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Encourage Kidney Donations and Transplants during Donate Life Month

April is National Donate Life Month (NDLM), a time dedicated to encouraging Americans to register as organ, eye and tissue donors and to celebrate those who have given life by donating. As physicians, we see patients from across the kidney disease spectrum, from early stage to end stage renal disease (ESRD) and transplant eligibility. Dialysis is an effective way of treating ESRD, but most patients do not see it as their only long-term choice. One of the greatest gifts we can give our patients is to encourage them to consider transplantation and to help them navigate the sometimes-turbulent waters of transplant evaluation. In addition, we can help raise awareness to those who are capable of donating a kidney.

In an effort to raise awareness of the need for organ donation, Donate Life America helped institute NDLM in 2003. 95 percent of Americans say they support organ donation, and more people are registering every year, but the gap between donors and candidates for donation continues to increase. Of the more than 100,000 patients waiting for a kidney transplant, only 17 percent will receive a transplant this year. In addition, 13 people who are activing awaiting transplant will die every day. The disparity between needed organs and available donations arises partly because Americans do not really understand the transplant process, are not aware of all transplant options or believe prevailing myths regarding living donor transplantation.

As care providers, we are in a unique position to ensure individuals are familiar with all living donor options (including waiting list and chain donations) and to help mitigate the fears and dispel the myths about living donation. Researchers continue to study and illuminate the relative safety of organ donation for living donors. According to a study by the Johns Hopkins University School of Medicine, there is very little medical risk related to living organ donation, and people who donate one of their kidneys are likely to live just as long as those who have two healthy ones.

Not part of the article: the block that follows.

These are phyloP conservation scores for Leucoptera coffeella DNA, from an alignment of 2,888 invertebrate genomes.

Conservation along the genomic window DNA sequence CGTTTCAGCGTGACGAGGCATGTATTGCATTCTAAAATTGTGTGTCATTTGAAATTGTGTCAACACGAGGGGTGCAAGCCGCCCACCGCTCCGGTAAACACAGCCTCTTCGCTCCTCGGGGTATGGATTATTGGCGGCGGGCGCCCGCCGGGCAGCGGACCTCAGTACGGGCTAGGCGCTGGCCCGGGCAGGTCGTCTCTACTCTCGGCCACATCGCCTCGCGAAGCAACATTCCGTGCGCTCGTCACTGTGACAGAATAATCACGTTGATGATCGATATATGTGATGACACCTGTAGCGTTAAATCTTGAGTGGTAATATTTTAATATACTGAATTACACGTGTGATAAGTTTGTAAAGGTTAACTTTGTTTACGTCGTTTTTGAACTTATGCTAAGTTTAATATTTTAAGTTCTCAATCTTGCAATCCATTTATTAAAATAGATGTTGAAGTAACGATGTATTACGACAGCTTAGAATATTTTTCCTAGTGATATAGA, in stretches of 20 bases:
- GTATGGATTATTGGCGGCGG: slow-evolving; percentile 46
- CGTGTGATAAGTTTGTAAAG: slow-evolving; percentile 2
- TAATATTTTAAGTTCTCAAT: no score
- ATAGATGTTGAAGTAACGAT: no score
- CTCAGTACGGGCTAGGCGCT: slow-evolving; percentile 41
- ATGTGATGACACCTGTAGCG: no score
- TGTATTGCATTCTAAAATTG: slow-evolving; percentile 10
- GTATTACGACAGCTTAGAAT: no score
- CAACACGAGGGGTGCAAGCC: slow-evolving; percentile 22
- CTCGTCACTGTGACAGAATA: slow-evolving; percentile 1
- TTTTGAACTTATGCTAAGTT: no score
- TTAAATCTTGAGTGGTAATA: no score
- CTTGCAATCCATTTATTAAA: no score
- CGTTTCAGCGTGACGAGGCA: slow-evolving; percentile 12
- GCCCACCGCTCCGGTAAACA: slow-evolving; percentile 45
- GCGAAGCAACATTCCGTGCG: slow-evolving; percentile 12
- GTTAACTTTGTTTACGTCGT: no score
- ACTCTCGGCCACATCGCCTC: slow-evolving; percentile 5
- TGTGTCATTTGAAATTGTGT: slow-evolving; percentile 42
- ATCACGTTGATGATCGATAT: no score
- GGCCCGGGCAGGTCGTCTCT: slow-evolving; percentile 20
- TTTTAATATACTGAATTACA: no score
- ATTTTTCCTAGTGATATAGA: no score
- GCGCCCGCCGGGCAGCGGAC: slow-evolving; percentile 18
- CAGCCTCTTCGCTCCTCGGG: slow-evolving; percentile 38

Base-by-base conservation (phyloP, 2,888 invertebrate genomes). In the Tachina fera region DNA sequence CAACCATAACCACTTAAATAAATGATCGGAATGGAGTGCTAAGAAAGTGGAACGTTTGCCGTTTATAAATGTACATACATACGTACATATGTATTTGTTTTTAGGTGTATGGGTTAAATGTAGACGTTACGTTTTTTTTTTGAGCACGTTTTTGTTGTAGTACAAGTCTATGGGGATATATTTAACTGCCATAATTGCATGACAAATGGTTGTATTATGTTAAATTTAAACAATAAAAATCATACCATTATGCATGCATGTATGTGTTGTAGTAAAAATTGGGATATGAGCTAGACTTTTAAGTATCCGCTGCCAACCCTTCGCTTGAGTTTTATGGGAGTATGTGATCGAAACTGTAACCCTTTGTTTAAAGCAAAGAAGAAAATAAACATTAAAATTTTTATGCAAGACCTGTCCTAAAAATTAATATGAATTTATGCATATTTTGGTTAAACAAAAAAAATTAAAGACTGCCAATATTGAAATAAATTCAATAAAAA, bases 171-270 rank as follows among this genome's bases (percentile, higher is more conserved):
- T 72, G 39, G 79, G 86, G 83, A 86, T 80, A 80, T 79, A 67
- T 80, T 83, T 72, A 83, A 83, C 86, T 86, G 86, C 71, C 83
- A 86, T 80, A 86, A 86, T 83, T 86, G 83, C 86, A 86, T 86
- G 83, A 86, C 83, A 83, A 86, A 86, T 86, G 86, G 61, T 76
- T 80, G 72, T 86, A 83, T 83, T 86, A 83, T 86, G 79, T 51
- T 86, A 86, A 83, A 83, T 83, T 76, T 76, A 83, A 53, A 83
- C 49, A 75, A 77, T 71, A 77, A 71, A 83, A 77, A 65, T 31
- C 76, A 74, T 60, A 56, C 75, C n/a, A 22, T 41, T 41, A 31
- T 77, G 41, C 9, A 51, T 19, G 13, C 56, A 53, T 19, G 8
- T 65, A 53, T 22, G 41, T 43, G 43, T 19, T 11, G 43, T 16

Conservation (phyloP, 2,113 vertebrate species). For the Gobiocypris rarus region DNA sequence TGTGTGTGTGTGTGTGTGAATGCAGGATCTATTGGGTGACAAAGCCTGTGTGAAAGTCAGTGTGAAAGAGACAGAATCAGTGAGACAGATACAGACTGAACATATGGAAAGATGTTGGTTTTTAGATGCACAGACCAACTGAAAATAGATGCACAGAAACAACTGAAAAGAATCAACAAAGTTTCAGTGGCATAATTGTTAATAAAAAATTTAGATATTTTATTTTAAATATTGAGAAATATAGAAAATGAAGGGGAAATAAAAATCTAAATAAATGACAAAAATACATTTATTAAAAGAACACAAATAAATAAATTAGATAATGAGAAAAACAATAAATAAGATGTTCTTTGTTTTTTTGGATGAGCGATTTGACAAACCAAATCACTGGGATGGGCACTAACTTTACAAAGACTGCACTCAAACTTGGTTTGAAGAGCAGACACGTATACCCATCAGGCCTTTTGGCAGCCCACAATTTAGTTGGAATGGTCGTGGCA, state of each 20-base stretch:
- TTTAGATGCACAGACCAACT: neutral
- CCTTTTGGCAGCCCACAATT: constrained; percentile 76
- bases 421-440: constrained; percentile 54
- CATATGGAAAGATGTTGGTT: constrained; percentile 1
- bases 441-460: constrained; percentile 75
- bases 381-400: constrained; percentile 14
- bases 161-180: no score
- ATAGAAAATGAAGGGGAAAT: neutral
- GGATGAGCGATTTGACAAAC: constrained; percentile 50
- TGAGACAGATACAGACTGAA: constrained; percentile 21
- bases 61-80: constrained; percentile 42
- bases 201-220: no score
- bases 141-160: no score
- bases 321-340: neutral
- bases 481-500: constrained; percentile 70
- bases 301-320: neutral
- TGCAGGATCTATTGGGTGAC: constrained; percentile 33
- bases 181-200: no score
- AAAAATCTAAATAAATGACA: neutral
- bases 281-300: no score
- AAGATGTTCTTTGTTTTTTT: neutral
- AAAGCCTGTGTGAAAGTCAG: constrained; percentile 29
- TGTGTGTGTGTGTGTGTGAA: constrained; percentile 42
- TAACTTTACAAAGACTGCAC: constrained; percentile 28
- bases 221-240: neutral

Those who cannot or do not wish to donate a kidney during their lifetime can enroll in a state donor registry; the easiest way is to sign up at the DMV. We no longer have to sign the backs of our driver’s licenses but instead can register when we obtain or renew our licenses. More than twice as many donations come from deceased donors as living ones. Anyone over 18 can register on their own as an organ donor, whether as a living donor or as a donor after he or she passes away. I am registered—Are you?

This April and over the upcoming months, I will be encouraging friends, family, colleagues and others who are interested to visit the National Kidney Registry to start the process of registering as a donor. Raising awareness of the importance of being an organ donor is the first step in increasing the number of lives we can save through organ donation. So much of our work deals with helping our patients manage their disease, but we can also help increase their life span and quality of life by encouraging others to register as organ donors. You can also join the conversation on Twitter with the hashtag #DonateLife.

Keep in mind what Winston Churchill said: “We make a living by what we get, but we make a life by what we give.”

Allen R. Nissenson, MD, FACP, FASN, FNKF

Allen R. Nissenson, MD, FACP, FASN, FNKF

Prolific author and renowned authority on kidney disease, Allen R. Nissenson, MD, is chief medical officer for DaVita Kidney Care and emeritus professor of medicine at the David Geffen School of Medicine at UCLA, where he has served as director of the dialysis program and associate dean. Dr. Nissenson is also co-chair of the Kidney Care Partners Quality Initiative. Dr. Nissenson served as a Robert Wood Johnson Health Policy Fellow of the Institute of Medicine from 1994–1995 and worked in the office of the late Senator Paul Wellstone. He is a former president of the Renal Physicians Association (RPA), served on the RPA Board of Directors as a special advisor to the president and is a former president of the Southern California End-Stage Renal Disease Network. He is the author of more than 700 scientific papers and the editor of two dialysis textbooks, one in its fourth edition and the other just released in its 5th edition. Dr. Nissenson earned his medical degree from Northwestern University Medical School and is the recipient of various awards, including the AAKP Medal of Excellence award, the Lifetime Achievement Award in Hemodialysis and the National Kidney Foundation “Man of the Year” award. Twitter: @DrNissenson